• Colloquium Celtis :
      Nescio quid dicam, ita enim perturbatus sum ut rationem nulli possim reddere.
      I don't know what to say, for thus I was upset that I can give an explanation to no one.
  3. although
    • c. 347 CE – 420 CE, Jerome, Biblia Sacra Vulgāta In Pentateuchō:
      Quod ut audērem, Ōrigenis mē studium prōuocāuit...
      Although I dared it, Origen's zeal provoked me...

ut (followed by the indicative)

  1. like, as, just as
    Synonyms: velut, sīcut, tamquam, quasi
    • 45 BCE, Cicero, Tusculanae Disputationes, Book II.42:
      Ut ager, quamvis fertilis, sine cultura fructuosus esse non potest, sic sine doctrina animus.
      Just as the field, however fertile, without cultivation cannot be fruitful, likewise the soul without education.

Usage notes edit

Often coupled with ita, such that "ita x, ut y" = "so/thus x, as y"

  1. Non ita loquimur, ut physici.
    We do not say so, as the physicists do.

Derived terms edit

Related terms edit

References edit

  • ut”, in Charlton T. Lewis and Charles Short (1879) A Latin Dictionary, Oxford: Clarendon Press
  • ut”, in Charlton T. Lewis (1891) An Elementary Latin Dictionary, New York: Harper & Brothers
  • ut in Gaffiot, Félix (1934) Dictionnaire illustré latin-français, Hachette
  • Carl Meißner; Henry William Auden (1894) Latin Phrase-Book[1], London: Macmillan and Co.
    • the frost set in so severely that..: tanta vis frigoris insecuta est, ut
    • I cannot wait till..: nihil mihi longius est or videtur quam dum or quam ut
    • it is high time that..: tempus maximum est, ut
    • a man of considerable learning for those times: vir ut temporibus illis doctus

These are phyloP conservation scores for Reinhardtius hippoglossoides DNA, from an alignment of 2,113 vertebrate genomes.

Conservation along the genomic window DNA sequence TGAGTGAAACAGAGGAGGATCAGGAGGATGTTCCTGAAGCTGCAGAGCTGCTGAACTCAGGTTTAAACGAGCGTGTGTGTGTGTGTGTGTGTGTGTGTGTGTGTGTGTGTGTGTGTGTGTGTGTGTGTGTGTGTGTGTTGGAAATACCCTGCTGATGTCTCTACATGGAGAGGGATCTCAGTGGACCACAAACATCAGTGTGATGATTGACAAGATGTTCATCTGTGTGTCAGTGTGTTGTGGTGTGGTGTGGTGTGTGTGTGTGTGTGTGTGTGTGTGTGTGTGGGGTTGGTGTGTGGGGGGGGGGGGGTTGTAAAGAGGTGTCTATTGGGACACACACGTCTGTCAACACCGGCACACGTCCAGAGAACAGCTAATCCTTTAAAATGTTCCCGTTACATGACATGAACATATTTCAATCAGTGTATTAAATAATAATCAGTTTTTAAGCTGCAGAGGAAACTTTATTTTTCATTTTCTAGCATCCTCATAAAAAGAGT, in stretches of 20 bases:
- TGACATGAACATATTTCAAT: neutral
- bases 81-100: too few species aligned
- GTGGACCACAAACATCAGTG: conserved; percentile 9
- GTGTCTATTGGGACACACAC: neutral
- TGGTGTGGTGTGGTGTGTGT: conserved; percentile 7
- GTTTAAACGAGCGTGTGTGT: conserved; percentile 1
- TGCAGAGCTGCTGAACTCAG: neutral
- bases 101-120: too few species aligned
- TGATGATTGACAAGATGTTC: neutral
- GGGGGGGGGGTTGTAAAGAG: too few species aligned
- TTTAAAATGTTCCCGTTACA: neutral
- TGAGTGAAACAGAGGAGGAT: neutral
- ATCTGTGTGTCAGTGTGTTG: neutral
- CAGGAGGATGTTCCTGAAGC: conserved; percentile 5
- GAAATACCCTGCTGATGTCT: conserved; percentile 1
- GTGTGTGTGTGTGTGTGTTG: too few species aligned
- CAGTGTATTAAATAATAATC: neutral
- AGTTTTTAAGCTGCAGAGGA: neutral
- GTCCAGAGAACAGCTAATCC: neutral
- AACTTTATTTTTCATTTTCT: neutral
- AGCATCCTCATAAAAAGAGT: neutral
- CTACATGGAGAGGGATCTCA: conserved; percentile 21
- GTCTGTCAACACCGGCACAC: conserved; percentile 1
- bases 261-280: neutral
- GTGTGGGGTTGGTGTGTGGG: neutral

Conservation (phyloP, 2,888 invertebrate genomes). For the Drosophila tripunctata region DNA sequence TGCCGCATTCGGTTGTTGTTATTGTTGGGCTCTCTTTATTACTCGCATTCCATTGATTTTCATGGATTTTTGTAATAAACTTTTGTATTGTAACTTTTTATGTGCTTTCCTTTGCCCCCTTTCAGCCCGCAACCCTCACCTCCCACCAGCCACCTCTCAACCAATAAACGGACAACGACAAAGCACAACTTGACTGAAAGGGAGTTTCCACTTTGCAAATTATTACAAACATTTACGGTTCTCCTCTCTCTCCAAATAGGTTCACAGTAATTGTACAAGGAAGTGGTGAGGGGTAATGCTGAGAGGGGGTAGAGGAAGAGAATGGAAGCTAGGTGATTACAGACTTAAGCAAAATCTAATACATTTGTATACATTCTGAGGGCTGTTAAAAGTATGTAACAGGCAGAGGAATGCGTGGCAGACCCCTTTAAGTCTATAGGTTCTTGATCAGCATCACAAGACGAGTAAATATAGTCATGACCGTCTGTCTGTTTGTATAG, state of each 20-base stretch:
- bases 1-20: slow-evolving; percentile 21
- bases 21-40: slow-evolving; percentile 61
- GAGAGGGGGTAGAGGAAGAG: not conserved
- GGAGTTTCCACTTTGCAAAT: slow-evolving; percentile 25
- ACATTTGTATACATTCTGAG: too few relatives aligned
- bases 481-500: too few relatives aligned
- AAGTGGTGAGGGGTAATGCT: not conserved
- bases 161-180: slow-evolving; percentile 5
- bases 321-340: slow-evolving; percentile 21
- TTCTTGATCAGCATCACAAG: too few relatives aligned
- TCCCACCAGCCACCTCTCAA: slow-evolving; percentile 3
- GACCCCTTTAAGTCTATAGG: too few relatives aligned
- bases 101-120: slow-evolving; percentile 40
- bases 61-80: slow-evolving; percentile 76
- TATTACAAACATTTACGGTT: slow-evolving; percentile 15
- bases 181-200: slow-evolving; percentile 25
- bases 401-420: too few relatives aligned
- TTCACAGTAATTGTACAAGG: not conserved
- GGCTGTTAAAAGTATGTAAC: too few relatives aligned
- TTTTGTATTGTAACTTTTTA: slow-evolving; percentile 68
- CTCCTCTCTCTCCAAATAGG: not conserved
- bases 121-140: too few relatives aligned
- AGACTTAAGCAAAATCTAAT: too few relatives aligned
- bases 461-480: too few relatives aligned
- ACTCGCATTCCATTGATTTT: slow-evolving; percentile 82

• the matter has gone so far that...; the state of affairs is such that..: res eo or in eum locum deducta est, ut...
    • I was induced by several considerations to..: multae causae me impulerunt ad aliquid or ut...
    • it is no longer in my power: mihi non est integrum, ut...
    • to give a man the opportunity of doing a thing: facultatem alicui dare alicuius rei or ut possit...
    • to be induced by a consideration: adduci aliqua re (ad aliquid or ut...)
    • to take great pains in order to..: studiose (diligenter, enixe, sedulo, maxime) dare operam, ut...
    • to strain every nerve, do one's utmost in a matter: omnibus viribusor nervis contendere, ut
    • to strain every nerve, do one's utmost in a matter: omni ope atque opera or omni virium contentione eniti, ut
    • to strain every nerve, do one's utmost in a matter: contendere et laborare, ut
    • to strain every nerve, do one's utmost in a matter: pro viribus eniti et laborare, ut
    • to induce a person to think that..: aliquem ad eam cogitationem adducere ut
    • I think that..: in hac sum sententia, ut...putem
    • according to my opinion: ut mea fert opinio
    • according to my opinion: ut mihi quidem videtur
    • I am gradually convinced that..: addūcor, ut credam
    • I cannot make myself believe that..: non possum adduci, ut (credam)
    • to form a plan, make a resolution: consilium capere, inire (de aliqua re, with Gen. gerund., with Inf., more rarely ut)
    • to give a person advice: auctorem esse alicui, ut
    • I cannot bring myself to..: a me impetrare non possum, ut
    • my intention is..: consilium est c. Inf. or ut
    • my intention is..: id sequor, ut
    • the matter tends towards..., has this object.[1: res eo spectat, ut